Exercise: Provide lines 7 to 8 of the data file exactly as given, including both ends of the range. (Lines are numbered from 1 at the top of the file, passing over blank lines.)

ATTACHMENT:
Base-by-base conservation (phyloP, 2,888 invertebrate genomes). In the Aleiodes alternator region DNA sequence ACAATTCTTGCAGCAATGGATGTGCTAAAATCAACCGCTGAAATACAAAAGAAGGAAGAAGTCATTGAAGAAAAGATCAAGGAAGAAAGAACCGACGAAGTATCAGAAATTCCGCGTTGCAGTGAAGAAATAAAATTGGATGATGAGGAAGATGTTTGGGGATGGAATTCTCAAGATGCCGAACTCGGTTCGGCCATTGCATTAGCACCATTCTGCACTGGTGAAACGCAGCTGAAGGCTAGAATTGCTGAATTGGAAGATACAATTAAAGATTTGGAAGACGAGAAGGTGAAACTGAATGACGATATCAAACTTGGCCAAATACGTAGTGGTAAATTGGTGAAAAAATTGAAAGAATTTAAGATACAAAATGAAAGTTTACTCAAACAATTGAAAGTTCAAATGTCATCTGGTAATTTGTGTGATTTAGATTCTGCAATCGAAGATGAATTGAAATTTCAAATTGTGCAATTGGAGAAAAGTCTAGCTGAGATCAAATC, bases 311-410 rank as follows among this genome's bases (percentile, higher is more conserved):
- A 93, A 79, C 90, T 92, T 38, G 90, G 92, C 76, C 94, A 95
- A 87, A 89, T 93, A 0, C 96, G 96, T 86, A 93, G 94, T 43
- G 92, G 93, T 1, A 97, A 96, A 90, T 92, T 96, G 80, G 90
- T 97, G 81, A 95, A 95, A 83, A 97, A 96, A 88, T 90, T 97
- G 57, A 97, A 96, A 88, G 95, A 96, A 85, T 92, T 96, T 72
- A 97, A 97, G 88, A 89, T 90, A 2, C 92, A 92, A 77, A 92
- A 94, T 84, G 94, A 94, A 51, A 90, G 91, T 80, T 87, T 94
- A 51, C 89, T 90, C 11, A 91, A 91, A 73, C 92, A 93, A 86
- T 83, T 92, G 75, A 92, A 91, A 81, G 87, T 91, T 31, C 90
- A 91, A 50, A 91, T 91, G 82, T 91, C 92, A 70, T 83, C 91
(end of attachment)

- A 97, A 97, G 88, A 89, T 90, A 2, C 92, A 92, A 77, A 92
- A 94, T 84, G 94, A 94, A 51, A 90, G 91, T 80, T 87, T 94